Muhammad Ali dead: Michael Parkinson says boxing legend was 'the most extraordinary man I ever met'

The broadcaster interviewed the sporting icon on four occasions

Dominic Harris
Sunday 05 June 2016 13:15 BST
Muhammad Ali and Michael Parkinson verbally sparred on several occasions
Muhammad Ali and Michael Parkinson verbally sparred on several occasions (Getty Images)

Broadcaster Sir Michael Parkinson interviewed Muhammad Ali on four occasions, often verbally sparring with the outspoken and articulate boxer on his television programme.

Sir Michael remembered him as "the most extraordinary man I ever met" - one of two people who could add an extra two million viewers to his show, and the person who eclipsed every one of the thousands of others he has interviewed.

He told the BBC: "When you look back over a career such as I have had and you look at all the thousands of people that you've interviewed, a few stand out.

Muhammad Ali in his own words

"And he was the one who stands out most of all. An extraordinary man and you are lucky to have met him. His image will live on and his memory will live on for the rest of time, I suppose, because he did actually change boxing.

"He persuaded into arenas people who hitherto had thought boxing was repulsive or indeed had no interest whatsoever. He was more than box office."

Sir Michael said Ali's family had recently been in touch to ask for a compilation DVD of the interviews the pair had done as Ali spent days watching them with great pleasure on the internet.

He said: "At his death I just had this wonderful thought of him sitting there laughing away at the times that we had in the four shows that we did together.

"It's a lovely memory to carry, because he was the most extraordinary man I ever met."

When you look at all the thousands of people that you've interviewed, a few stand out – he stands out most of all

&#13; <p>Sir Michael Parkinson</p>&#13;

Recalling their interviews, Sir Michael suggested Ali was both entertaining and provocative.

He told the BBC: "One point, where I questioned him about his views on race, I more or less said to him that he could be very provocative and that maybe if I said things to him that he said to me I'd be arrested as I left the studio.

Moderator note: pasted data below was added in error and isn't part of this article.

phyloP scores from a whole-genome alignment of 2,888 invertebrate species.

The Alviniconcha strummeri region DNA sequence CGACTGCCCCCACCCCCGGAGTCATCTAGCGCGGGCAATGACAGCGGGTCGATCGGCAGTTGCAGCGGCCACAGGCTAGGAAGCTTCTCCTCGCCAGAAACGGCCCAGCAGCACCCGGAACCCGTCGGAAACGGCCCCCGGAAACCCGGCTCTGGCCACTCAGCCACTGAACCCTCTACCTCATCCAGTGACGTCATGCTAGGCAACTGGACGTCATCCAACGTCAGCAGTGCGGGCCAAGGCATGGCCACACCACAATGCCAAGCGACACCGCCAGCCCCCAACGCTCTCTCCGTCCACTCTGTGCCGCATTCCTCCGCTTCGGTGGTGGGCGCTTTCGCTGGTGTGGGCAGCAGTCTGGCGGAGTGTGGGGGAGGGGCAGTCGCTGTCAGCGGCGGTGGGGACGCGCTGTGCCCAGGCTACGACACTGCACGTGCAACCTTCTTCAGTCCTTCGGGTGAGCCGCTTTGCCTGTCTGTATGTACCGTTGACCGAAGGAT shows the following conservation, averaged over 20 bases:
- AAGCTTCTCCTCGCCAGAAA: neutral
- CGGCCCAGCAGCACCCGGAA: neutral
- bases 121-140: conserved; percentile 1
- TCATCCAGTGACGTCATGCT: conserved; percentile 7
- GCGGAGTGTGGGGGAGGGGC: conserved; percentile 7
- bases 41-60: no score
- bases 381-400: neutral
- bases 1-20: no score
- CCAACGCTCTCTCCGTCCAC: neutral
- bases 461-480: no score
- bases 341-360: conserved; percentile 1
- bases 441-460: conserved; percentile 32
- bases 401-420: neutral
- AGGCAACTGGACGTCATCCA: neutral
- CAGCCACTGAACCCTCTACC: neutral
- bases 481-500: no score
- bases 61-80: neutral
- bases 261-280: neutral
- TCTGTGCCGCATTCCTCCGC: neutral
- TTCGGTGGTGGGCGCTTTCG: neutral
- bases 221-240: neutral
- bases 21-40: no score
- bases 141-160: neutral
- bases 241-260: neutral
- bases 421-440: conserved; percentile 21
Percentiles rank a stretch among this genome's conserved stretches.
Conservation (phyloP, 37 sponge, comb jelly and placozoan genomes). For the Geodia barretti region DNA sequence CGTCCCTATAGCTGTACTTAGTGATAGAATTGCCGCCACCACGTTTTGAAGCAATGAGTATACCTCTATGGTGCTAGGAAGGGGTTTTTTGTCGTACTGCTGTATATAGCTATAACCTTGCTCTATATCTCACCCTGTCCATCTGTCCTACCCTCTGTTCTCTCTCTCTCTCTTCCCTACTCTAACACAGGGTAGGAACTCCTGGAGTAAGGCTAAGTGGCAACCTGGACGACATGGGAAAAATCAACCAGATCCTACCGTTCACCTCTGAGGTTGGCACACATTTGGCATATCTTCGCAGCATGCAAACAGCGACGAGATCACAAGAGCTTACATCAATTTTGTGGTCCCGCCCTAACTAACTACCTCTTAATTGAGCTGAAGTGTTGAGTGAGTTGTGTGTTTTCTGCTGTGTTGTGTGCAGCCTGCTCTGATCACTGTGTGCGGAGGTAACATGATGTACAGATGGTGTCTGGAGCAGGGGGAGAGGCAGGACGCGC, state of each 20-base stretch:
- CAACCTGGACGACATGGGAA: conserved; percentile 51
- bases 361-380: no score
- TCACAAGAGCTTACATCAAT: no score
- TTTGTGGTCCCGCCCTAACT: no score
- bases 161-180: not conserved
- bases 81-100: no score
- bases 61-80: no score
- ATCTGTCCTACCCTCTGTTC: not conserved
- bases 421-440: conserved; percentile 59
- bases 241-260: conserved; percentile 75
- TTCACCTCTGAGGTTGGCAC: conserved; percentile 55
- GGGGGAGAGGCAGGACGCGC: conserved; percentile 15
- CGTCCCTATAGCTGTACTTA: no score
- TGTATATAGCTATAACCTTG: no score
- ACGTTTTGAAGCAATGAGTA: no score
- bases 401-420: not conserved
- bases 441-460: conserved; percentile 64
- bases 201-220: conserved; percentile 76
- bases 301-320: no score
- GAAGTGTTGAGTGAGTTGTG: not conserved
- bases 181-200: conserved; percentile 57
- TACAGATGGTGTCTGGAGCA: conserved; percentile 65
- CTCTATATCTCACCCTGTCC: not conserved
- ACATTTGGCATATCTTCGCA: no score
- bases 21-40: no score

"I quoted Budd Schulberg as saying that in spite of all this that he, Ali, had the most white friends of any black athlete he knew.

"From that point on there was real anger in his response. Up until that point he had been playing along as he always did - he was a wonderful actor - but at that point it hit something in him that stirred him.

"I looked into the eyes of somebody who I thought might actually fell me with one blow, he was so angry. He was in extremis, and it is frightening to sit opposite who was a world heavyweight champion who might kill you with one blow.

"My father said afterwards, 'You didn't handle that very well'. I said, 'What do you expect me to do?' He said, 'Why didn't you thump him?'. I thought, 'Hmmm, it's a possibility I suppose, but I'd rather you tried that than me'.

"But that was just one aspect of this multi-layered man. He was extraordinary and I loved him, in a sense. I really did, I admired him.

"He had faults, of course he had faults, now is not the time to talk about it, but he was just a remarkable human being."

He added: "The other thing that attracted you as an interviewer is that you knew that he was only one of two people who actually put two million, and more, viewers on your show as soon as you announced he was on. The other was Billy Connolly. And that was wonderful."

Press Association

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